Scripps Expert Advises Public to Get an Early Flu Shot

New vaccine includes strains that sickened many people last season

Provider gives woman flu shot.

New vaccine includes strains that sickened many people last season

With the influenza season just getting under way in Southern California, Scripps Clinic pediatrician Erik Hogen, MD, says there’s no better time than now to get a flu shot.

“The best way to protect yourself from the influenza virus is to get vaccinated,” said Dr. Hogen, who is chairman of the Scripps Medical Foundation Vaccination Committee. “Getting a shot now will give your body the best chance of fighting off infection as the virus spreads throughout our community in the coming months.”

Influenza can also be deadly. Last year, 342 people died from the flu in San Diego County while the illness killed 80,000 nationwide.

Flu shots are now available widely across San Diego County, including at the 12 same-day, walk-in Scripps HealthExpress clinics which are open to all adults and children and staffed by Scripps Clinic Medical Group and Scripps Coastal Medical Group.

Because there are many different flu viruses and they constantly change, this year’s vaccine is designed to cover the three strains expected to be the most common in circulation during the 2018-19 influenza season: Influenza A (H1N1), Influenza A (H3N2) and Influenza B (Victoria).

The Centers for Disease Control and Prevention recommend annual flu vaccination for everyone 6 months or older. Those most at-risk of developing flu-related complications include people 65 years and older; children under the age of 2; pregnant women; and people with chronic conditions such as asthma, heart disease, neurological conditions, blood disorders, weakened immune systems and morbid obesity.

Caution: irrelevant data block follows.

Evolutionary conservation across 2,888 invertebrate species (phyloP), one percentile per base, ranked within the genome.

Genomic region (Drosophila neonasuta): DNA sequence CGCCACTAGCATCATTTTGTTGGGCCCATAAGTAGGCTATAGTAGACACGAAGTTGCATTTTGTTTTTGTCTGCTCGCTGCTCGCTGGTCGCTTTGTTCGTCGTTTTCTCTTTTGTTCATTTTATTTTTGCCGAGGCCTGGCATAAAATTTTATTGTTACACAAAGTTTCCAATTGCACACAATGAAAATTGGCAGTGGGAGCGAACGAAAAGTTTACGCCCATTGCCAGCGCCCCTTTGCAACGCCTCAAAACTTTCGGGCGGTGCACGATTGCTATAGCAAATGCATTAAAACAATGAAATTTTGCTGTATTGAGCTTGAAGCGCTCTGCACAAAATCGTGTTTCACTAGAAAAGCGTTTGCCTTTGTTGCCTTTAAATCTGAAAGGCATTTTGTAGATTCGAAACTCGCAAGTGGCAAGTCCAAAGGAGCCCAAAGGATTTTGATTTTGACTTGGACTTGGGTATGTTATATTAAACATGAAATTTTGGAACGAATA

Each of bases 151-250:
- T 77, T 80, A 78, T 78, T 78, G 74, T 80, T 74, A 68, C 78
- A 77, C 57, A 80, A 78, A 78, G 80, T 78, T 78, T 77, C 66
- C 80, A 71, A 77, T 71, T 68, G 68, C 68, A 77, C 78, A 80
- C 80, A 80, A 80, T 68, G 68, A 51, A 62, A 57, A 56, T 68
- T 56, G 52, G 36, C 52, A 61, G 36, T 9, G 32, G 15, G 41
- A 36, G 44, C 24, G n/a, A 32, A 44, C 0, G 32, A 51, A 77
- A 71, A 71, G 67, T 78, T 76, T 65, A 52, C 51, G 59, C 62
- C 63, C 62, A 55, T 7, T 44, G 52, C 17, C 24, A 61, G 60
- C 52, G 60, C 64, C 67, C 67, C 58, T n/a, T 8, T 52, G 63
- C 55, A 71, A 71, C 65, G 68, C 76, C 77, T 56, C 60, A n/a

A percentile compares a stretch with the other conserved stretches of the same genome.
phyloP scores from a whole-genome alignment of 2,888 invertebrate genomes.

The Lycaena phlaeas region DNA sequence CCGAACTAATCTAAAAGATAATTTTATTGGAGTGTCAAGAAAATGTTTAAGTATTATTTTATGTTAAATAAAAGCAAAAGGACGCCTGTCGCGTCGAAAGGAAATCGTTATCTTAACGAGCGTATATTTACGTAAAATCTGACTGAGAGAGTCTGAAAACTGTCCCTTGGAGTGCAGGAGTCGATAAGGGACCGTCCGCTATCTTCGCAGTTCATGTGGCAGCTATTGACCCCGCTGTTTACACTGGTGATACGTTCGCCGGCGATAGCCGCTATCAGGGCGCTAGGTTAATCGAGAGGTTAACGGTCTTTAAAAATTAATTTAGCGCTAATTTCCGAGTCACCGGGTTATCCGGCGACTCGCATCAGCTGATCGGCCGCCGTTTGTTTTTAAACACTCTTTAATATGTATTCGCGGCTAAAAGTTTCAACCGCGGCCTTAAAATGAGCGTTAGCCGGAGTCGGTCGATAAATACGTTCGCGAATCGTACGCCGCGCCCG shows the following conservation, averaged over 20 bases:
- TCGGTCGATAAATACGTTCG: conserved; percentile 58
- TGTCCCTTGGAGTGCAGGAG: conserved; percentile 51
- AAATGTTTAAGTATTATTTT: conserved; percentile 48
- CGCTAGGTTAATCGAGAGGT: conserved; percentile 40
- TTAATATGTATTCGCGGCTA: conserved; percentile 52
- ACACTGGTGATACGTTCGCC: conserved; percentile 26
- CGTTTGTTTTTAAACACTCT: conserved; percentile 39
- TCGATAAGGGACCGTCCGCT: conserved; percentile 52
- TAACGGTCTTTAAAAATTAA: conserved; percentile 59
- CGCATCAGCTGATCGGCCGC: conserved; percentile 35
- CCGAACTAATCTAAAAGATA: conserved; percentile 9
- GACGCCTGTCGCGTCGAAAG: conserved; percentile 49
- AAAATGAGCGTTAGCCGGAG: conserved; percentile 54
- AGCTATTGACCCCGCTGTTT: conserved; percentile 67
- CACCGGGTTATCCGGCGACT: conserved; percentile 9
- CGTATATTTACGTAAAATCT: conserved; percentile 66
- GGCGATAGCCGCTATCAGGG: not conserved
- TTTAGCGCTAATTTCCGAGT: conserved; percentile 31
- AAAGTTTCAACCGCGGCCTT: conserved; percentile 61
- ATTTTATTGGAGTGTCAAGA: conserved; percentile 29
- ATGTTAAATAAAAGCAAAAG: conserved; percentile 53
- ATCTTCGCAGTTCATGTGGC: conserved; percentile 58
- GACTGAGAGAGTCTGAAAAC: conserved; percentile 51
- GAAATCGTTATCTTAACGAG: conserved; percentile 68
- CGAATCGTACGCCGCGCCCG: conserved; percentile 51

Once vaccinated, it takes about two weeks for enough antibodies to build up in the body to develop immunity.

Other flu season tips

Scripps physicians also recommend these other practices during flu season:

  • Wash your hands often with soap and water. Avoid touching your eyes, nose and mouth.
  • Watch out for flu symptoms, which can include a fever, cough, sore throat, runny or stuffy nose, muscle or body aches, headaches and fatigue.
  • Stay away from sick people.
  • Cover your coughs and sneezes.
  • If you become sick, stay home from work and school, and avoid contact with others. The CDC recommends staying home for a least 24 hours after a fever is gone without using fever-reducing medicine.
  • Avoid the emergency room unless you are suffering from more serious flu symptoms, such as difficulty breathing or shortness of breath; chest or abdomen pain or pressure; sudden dizziness; confusion; severe or persistent vomiting; or flu symptoms that improve, but then return with fever and a worse cough.
  • For children, seek emergency medical help if they are breathing fast or are having trouble breathing; have bluish skin color; aren’t drinking enough fluids; aren’t waking up or interacting; are so irritable they don’t want to be held; have a fever with a rash; aren’t able to eat, don’t shed tears when crying; have significantly fewer wet diapers than normal; or have flu symptoms improve but then return with fever and a worse cough.
  • Check with your doctor to see if you should be treated with an antiviral drug.

Anyone can walk in to a HealthExpress location to receive care for the flu or can hold a place in line by dialing 858-554-7439 to speak with a triage nurse or by visiting

Scripps patients can call 1-800-SCRIPPS (1-800-727-4777) to schedule a visit with their physician.

Learn more about Scripps Health, a nonprofit integrated health system in San Diego, Calif.

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Keith Darce

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